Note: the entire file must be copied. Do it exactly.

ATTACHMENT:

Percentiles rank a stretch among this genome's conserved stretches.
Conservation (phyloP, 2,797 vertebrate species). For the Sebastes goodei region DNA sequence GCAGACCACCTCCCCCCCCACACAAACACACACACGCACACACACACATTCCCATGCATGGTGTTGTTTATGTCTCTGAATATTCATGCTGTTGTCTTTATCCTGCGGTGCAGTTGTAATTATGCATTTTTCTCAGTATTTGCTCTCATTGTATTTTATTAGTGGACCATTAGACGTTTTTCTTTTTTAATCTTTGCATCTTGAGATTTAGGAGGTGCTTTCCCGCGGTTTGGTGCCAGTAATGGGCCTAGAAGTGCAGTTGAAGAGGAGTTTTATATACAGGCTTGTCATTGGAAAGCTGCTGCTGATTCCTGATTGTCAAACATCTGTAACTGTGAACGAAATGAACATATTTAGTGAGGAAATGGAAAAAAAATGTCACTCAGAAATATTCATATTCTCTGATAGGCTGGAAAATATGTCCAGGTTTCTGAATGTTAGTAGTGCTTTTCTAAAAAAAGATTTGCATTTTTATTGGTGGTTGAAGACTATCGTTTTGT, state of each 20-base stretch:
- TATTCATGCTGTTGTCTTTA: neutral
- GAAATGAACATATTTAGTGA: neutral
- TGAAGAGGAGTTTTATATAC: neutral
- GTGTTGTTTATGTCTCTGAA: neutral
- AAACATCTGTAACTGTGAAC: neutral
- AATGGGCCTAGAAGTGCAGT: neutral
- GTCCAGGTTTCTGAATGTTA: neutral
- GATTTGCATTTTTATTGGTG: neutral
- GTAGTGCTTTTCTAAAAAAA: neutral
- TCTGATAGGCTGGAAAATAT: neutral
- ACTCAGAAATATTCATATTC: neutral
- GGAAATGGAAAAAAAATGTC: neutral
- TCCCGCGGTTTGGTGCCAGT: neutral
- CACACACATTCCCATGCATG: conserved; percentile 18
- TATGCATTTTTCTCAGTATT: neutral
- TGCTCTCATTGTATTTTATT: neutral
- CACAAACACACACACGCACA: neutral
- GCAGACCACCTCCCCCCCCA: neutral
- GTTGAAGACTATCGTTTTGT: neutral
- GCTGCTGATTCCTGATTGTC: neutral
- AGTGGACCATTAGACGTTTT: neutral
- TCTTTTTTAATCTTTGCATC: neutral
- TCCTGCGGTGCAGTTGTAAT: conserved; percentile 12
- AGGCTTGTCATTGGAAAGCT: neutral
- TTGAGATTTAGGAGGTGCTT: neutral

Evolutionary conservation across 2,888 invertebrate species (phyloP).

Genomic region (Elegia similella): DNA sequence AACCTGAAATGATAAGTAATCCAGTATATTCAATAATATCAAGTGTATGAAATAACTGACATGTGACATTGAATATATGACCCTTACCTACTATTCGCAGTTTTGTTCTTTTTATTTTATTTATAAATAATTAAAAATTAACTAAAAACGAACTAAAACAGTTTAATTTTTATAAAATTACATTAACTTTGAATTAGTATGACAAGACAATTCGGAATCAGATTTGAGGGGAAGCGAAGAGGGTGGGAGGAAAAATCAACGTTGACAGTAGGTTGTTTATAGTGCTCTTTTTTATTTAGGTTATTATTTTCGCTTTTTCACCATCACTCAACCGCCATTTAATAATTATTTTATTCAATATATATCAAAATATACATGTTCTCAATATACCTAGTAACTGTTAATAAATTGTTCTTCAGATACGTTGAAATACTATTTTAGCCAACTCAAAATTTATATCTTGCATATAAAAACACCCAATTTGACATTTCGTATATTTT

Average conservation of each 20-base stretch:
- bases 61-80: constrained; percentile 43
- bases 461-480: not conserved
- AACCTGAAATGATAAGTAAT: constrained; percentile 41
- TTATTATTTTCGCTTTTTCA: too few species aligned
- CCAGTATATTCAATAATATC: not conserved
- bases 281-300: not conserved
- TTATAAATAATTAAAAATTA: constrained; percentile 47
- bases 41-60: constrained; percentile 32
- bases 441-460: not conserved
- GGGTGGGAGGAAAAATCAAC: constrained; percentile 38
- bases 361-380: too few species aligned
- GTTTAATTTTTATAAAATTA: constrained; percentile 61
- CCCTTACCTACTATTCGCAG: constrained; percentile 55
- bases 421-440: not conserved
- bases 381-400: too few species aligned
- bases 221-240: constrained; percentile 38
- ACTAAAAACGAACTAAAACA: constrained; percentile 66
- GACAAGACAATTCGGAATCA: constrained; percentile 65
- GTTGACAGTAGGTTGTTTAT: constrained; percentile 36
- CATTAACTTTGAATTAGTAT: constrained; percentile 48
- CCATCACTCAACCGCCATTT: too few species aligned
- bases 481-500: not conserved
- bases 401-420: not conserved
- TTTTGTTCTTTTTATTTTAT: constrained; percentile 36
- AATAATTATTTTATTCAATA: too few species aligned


Percentiles rank a stretch among this genome's conserved stretches.
Conservation (phyloP, 2,797 vertebrate species). For the Sebastes goodei region DNA sequence GCAGACCACCTCCCCCCCCACACAAACACACACACGCACACACACACATTCCCATGCATGGTGTTGTTTATGTCTCTGAATATTCATGCTGTTGTCTTTATCCTGCGGTGCAGTTGTAATTATGCATTTTTCTCAGTATTTGCTCTCATTGTATTTTATTAGTGGACCATTAGACGTTTTTCTTTTTTAATCTTTGCATCTTGAGATTTAGGAGGTGCTTTCCCGCGGTTTGGTGCCAGTAATGGGCCTAGAAGTGCAGTTGAAGAGGAGTTTTATATACAGGCTTGTCATTGGAAAGCTGCTGCTGATTCCTGATTGTCAAACATCTGTAACTGTGAACGAAATGAACATATTTAGTGAGGAAATGGAAAAAAAATGTCACTCAGAAATATTCATATTCTCTGATAGGCTGGAAAATATGTCCAGGTTTCTGAATGTTAGTAGTGCTTTTCTAAAAAAAGATTTGCATTTTTATTGGTGGTTGAAGACTATCGTTTTGT, state of each 20-base stretch:
- TATTCATGCTGTTGTCTTTA: neutral
- GAAATGAACATATTTAGTGA: neutral
- TGAAGAGGAGTTTTATATAC: neutral
- GTGTTGTTTATGTCTCTGAA: neutral
- AAACATCTGTAACTGTGAAC: neutral
- AATGGGCCTAGAAGTGCAGT: neutral
- GTCCAGGTTTCTGAATGTTA: neutral
- GATTTGCATTTTTATTGGTG: neutral
- GTAGTGCTTTTCTAAAAAAA: neutral
- TCTGATAGGCTGGAAAATAT: neutral
- ACTCAGAAATATTCATATTC: neutral
- GGAAATGGAAAAAAAATGTC: neutral
- TCCCGCGGTTTGGTGCCAGT: neutral
- CACACACATTCCCATGCATG: conserved; percentile 18
- TATGCATTTTTCTCAGTATT: neutral
- TGCTCTCATTGTATTTTATT: neutral
- CACAAACACACACACGCACA: neutral
- GCAGACCACCTCCCCCCCCA: neutral
- GTTGAAGACTATCGTTTTGT: neutral
- GCTGCTGATTCCTGATTGTC: neutral
- AGTGGACCATTAGACGTTTT: neutral
- TCTTTTTTAATCTTTGCATC: neutral
- TCCTGCGGTGCAGTTGTAAT: conserved; percentile 12
- AGGCTTGTCATTGGAAAGCT: neutral
- TTGAGATTTAGGAGGTGCTT: neutral

Evolutionary conservation across 2,888 invertebrate species (phyloP).

Genomic region (Elegia similella): DNA sequence AACCTGAAATGATAAGTAATCCAGTATATTCAATAATATCAAGTGTATGAAATAACTGACATGTGACATTGAATATATGACCCTTACCTACTATTCGCAGTTTTGTTCTTTTTATTTTATTTATAAATAATTAAAAATTAACTAAAAACGAACTAAAACAGTTTAATTTTTATAAAATTACATTAACTTTGAATTAGTATGACAAGACAATTCGGAATCAGATTTGAGGGGAAGCGAAGAGGGTGGGAGGAAAAATCAACGTTGACAGTAGGTTGTTTATAGTGCTCTTTTTTATTTAGGTTATTATTTTCGCTTTTTCACCATCACTCAACCGCCATTTAATAATTATTTTATTCAATATATATCAAAATATACATGTTCTCAATATACCTAGTAACTGTTAATAAATTGTTCTTCAGATACGTTGAAATACTATTTTAGCCAACTCAAAATTTATATCTTGCATATAAAAACACCCAATTTGACATTTCGTATATTTT

Average conservation of each 20-base stretch:
- bases 61-80: constrained; percentile 43
- bases 461-480: not conserved
- AACCTGAAATGATAAGTAAT: constrained; percentile 41
- TTATTATTTTCGCTTTTTCA: too few species aligned
- CCAGTATATTCAATAATATC: not conserved
- bases 281-300: not conserved
- TTATAAATAATTAAAAATTA: constrained; percentile 47
- bases 41-60: constrained; percentile 32
- bases 441-460: not conserved
- GGGTGGGAGGAAAAATCAAC: constrained; percentile 38
- bases 361-380: too few species aligned
- GTTTAATTTTTATAAAATTA: constrained; percentile 61
- CCCTTACCTACTATTCGCAG: constrained; percentile 55
- bases 421-440: not conserved
- bases 381-400: too few species aligned
- bases 221-240: constrained; percentile 38
- ACTAAAAACGAACTAAAACA: constrained; percentile 66
- GACAAGACAATTCGGAATCA: constrained; percentile 65
- GTTGACAGTAGGTTGTTTAT: constrained; percentile 36
- CATTAACTTTGAATTAGTAT: constrained; percentile 48
- CCATCACTCAACCGCCATTT: too few species aligned
- bases 481-500: not conserved
- bases 401-420: not conserved
- TTTTGTTCTTTTTATTTTAT: constrained; percentile 36
- AATAATTATTTTATTCAATA: too few species aligned